Tulsa is Oklahoma City's affiliate, so I would be seeing a minor-league replay of the playoff game I witnessed back in 2010. In that battle, the Lakers stormed out to an early lead and cruised to a 24-point victory. They say that history repeats itself and that was the case here as the D-Fenders used a hot start, led by Gerald Green (below), who is most famous for winning the 2007 NBA Slam Dunk Contest. Green drained his first three 3-pointers as LA raced to a 23-9 lead.

From that point on, it was a lot of run and gun with teams trading baskets for the most part. There were some great plays for both offenses and a few decent defensive maneuvers (Orien Greene with a steal below) as well, but the 66ers could not mount a run to make it close. The half ended 60-42 for LA.

The 3rd quarter started brightly for Tulsa, who used an 18-5 run to get within 7, but D-Fender bench boss Eric Musselman (ex-Warrior and King head coach) called a timeout and was able to get his squad to refocus. LA outscored the 66ers by 9 over the rest of the frame and the fourth quarter was rendered mostly meaningless.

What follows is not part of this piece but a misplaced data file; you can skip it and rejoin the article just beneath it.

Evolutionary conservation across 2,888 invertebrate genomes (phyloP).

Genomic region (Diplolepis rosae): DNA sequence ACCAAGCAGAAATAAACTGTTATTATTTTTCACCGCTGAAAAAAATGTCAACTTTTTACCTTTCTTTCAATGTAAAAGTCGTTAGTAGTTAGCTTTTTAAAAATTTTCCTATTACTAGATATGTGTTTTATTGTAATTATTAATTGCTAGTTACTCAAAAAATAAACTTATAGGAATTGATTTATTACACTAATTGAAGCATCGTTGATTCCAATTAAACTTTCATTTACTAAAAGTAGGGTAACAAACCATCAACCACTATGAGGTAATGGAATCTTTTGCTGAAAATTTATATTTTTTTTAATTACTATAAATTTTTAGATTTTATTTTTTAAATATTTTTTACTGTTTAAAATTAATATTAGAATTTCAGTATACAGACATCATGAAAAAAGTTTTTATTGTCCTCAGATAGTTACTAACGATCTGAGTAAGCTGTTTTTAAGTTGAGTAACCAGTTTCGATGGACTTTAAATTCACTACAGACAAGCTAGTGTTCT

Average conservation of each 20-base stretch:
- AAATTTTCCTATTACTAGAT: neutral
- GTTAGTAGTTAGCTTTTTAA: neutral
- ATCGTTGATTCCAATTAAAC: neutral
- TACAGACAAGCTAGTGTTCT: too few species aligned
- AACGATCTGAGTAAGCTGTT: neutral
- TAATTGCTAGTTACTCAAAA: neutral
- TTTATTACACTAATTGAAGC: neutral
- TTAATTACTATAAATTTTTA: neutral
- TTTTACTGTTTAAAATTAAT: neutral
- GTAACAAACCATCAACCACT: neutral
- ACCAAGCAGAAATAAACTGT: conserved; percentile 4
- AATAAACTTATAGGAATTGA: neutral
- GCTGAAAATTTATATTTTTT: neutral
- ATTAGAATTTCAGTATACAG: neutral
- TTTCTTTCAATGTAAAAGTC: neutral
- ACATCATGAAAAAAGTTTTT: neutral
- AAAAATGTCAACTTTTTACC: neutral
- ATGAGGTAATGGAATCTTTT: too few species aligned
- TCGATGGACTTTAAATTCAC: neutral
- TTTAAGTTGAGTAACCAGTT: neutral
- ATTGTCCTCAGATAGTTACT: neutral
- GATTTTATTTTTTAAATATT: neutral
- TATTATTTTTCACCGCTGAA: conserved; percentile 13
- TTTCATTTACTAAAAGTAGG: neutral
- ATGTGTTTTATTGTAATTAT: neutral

Mardy Collins called for the charge here

I say mostly meaningless because even though the outcome of the game was no longer in doubt, there was still something worth playing for: free food for fans! The D-Fenders have a promotion whereby if the team wins and keeps the opponents under 100 points, each fan gets a coupon for two free tacos at Jack in the Box. Tulsa finished the 3rd quarter with 73 points, so it was going to be a close call, particularly as it was garbage time, when players are more concerned about upping their stats than filling fans' faces with fast food.

Otis George and Marcus Lewis admire a shot from beyond the arc